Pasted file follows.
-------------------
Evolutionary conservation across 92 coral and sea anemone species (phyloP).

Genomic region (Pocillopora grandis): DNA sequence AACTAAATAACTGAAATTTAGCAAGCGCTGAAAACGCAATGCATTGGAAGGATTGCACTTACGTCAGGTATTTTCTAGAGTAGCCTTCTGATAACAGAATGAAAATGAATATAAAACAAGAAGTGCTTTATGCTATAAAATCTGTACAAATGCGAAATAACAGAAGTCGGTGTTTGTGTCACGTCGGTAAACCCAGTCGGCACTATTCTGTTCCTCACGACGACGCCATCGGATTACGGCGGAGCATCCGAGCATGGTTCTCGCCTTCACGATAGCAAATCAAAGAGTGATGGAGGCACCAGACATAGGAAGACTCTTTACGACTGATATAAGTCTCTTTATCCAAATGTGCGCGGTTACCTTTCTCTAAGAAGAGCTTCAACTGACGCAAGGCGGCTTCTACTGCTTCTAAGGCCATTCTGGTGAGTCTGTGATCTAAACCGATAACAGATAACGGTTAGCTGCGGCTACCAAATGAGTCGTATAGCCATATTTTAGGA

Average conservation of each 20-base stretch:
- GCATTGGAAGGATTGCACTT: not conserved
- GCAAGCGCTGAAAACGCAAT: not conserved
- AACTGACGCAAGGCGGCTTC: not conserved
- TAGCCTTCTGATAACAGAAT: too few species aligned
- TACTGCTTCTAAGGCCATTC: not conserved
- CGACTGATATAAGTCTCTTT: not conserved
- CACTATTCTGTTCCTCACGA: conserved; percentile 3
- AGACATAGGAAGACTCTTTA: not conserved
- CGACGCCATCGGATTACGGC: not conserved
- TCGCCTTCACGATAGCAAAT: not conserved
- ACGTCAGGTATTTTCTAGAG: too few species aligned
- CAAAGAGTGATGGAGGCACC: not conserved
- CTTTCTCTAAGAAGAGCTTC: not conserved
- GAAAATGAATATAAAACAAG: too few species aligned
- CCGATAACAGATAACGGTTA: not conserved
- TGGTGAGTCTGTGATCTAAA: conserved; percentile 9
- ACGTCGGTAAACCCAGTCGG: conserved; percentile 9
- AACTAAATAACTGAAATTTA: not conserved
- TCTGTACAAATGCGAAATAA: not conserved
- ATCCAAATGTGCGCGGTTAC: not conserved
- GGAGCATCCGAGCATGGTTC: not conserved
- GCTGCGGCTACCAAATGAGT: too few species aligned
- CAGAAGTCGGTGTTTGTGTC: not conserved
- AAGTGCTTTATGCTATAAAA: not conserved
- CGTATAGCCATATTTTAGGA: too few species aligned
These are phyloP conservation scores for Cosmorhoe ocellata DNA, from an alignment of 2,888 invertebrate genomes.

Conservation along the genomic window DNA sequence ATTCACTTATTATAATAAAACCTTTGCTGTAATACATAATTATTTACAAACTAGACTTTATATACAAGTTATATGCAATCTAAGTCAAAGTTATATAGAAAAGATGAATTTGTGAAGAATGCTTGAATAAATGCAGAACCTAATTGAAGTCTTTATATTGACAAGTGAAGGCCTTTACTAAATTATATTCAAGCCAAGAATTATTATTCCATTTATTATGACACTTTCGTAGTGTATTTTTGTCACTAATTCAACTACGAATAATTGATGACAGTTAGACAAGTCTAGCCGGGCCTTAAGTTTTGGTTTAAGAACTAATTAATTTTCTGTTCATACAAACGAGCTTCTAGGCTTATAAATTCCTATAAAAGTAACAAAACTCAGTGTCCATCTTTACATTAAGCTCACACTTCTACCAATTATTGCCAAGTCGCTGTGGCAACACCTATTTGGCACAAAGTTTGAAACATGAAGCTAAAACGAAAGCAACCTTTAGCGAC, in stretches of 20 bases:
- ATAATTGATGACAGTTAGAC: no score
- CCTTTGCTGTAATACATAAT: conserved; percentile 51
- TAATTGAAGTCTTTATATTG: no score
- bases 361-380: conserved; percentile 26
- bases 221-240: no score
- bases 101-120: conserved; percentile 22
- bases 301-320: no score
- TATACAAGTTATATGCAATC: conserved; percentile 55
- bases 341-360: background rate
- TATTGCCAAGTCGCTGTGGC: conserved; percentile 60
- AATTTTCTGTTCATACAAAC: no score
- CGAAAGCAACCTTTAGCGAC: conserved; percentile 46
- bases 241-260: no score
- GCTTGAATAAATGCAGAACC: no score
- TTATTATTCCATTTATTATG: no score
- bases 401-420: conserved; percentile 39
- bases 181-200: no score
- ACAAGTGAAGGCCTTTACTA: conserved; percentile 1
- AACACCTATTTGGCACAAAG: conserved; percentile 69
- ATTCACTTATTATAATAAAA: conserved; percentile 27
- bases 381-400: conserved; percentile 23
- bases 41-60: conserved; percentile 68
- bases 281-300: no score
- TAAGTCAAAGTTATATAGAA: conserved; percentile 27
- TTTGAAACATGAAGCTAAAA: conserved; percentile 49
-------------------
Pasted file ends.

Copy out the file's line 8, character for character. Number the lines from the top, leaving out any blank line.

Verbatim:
- TACTGCTTCTAAGGCCATTC: not conserved